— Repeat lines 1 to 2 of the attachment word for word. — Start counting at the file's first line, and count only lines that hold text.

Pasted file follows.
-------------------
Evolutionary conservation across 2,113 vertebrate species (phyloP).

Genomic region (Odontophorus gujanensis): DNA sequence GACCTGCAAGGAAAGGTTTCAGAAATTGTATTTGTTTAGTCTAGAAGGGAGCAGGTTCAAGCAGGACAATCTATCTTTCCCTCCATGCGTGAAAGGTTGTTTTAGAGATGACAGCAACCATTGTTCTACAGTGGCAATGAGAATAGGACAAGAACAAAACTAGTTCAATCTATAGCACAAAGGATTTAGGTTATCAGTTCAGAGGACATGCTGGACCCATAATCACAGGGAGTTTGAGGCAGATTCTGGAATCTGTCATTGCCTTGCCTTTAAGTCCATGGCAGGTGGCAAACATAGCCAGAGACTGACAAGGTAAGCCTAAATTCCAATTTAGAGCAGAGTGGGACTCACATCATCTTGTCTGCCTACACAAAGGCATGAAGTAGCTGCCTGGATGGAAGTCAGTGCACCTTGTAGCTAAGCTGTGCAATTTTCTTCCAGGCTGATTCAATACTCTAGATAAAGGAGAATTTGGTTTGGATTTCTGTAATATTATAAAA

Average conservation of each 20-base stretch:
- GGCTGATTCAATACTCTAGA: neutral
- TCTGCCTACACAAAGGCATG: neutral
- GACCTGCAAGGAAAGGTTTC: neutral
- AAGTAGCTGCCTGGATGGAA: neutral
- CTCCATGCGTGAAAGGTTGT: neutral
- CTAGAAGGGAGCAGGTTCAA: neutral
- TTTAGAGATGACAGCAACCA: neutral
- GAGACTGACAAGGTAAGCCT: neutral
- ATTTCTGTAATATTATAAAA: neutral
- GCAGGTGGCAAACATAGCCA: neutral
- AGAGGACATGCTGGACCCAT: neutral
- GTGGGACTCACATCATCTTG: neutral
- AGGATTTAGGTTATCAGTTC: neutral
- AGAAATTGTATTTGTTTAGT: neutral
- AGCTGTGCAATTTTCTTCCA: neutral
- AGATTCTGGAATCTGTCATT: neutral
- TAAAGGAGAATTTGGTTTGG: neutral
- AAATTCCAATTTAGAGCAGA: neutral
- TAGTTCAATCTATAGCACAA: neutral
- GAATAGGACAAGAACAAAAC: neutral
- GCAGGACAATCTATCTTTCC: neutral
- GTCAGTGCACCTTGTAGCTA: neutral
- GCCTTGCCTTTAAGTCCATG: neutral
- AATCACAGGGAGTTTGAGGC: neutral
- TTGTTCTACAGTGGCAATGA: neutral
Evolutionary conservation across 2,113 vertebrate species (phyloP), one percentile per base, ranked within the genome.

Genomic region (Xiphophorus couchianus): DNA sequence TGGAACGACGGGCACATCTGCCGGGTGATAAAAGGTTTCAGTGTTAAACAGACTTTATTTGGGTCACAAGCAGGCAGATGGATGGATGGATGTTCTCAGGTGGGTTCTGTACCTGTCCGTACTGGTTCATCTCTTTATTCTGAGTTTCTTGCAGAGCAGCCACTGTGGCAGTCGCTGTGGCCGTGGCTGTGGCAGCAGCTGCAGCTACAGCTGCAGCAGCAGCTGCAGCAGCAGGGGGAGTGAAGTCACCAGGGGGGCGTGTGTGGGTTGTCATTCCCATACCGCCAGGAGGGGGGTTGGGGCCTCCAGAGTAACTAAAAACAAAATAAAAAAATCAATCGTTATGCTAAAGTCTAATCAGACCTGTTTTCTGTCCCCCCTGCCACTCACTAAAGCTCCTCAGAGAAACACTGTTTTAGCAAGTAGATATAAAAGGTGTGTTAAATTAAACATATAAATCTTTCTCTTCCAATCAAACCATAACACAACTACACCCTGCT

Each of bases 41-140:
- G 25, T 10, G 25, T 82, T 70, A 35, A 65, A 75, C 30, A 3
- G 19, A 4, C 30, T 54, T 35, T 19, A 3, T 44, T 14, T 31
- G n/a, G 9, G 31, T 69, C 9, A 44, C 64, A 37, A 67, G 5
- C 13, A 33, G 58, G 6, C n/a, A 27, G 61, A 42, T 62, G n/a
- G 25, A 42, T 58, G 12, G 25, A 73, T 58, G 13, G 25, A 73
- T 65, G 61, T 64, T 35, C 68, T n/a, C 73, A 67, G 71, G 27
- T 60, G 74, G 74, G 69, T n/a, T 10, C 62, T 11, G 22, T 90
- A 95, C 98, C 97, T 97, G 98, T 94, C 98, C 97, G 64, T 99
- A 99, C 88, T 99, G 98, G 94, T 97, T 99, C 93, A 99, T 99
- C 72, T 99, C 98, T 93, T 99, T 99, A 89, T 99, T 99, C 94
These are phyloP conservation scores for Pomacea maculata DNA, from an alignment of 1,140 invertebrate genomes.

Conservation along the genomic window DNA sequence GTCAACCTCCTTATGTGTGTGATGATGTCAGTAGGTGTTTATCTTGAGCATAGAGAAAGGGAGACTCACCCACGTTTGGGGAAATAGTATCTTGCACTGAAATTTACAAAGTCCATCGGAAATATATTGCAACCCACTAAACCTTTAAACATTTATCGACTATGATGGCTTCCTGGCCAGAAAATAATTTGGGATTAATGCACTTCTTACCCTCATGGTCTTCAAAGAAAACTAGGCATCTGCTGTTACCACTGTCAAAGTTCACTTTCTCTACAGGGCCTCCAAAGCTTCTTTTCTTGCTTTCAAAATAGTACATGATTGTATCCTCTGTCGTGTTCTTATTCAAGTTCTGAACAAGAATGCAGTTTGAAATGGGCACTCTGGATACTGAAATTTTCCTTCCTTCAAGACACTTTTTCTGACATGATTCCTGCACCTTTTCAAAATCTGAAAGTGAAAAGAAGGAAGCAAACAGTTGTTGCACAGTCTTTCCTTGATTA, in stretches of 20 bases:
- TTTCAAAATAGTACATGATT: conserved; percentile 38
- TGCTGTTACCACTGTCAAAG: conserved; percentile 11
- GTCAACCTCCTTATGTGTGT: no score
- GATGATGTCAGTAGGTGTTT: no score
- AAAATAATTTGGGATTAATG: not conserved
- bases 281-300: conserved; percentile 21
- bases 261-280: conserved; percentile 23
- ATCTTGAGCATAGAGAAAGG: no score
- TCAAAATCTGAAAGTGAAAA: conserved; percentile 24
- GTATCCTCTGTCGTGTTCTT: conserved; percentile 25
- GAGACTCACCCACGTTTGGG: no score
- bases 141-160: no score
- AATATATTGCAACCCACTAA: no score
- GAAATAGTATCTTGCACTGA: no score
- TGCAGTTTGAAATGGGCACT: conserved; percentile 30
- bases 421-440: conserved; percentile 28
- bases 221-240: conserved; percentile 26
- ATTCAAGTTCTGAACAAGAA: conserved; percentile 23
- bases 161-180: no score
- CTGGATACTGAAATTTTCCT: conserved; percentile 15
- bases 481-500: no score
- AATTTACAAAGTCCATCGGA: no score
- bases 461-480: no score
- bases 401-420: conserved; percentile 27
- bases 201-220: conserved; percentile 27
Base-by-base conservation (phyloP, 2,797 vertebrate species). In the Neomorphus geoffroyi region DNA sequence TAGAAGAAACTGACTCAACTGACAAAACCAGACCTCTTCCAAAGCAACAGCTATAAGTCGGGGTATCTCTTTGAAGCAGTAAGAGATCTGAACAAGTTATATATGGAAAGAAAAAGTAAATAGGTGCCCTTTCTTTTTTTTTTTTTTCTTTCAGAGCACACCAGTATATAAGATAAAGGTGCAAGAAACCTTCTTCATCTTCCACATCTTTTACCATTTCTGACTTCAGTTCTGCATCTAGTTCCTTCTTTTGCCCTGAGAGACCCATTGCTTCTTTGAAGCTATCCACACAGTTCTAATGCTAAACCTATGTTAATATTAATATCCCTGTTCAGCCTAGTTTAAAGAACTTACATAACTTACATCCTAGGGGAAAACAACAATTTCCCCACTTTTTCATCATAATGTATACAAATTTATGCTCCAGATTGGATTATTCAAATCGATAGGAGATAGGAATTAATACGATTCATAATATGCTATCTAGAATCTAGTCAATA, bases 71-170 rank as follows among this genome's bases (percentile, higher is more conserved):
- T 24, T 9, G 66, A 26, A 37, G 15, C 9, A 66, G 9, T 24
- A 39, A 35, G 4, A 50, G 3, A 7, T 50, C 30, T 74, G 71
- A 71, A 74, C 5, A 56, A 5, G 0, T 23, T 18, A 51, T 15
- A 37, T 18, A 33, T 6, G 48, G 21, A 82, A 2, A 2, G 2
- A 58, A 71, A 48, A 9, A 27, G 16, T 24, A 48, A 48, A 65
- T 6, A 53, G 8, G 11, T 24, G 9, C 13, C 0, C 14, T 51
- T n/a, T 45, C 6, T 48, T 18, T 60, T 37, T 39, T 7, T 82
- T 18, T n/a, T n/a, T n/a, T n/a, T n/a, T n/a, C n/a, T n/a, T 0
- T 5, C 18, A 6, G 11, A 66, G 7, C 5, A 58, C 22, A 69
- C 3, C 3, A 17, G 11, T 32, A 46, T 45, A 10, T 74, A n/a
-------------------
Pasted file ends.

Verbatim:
Evolutionary conservation across 2,113 vertebrate species (phyloP).

Genomic region (Odontophorus gujanensis): DNA sequence GACCTGCAAGGAAAGGTTTCAGAAATTGTATTTGTTTAGTCTAGAAGGGAGCAGGTTCAAGCAGGACAATCTATCTTTCCCTCCATGCGTGAAAGGTTGTTTTAGAGATGACAGCAACCATTGTTCTACAGTGGCAATGAGAATAGGACAAGAACAAAACTAGTTCAATCTATAGCACAAAGGATTTAGGTTATCAGTTCAGAGGACATGCTGGACCCATAATCACAGGGAGTTTGAGGCAGATTCTGGAATCTGTCATTGCCTTGCCTTTAAGTCCATGGCAGGTGGCAAACATAGCCAGAGACTGACAAGGTAAGCCTAAATTCCAATTTAGAGCAGAGTGGGACTCACATCATCTTGTCTGCCTACACAAAGGCATGAAGTAGCTGCCTGGATGGAAGTCAGTGCACCTTGTAGCTAAGCTGTGCAATTTTCTTCCAGGCTGATTCAATACTCTAGATAAAGGAGAATTTGGTTTGGATTTCTGTAATATTATAAAA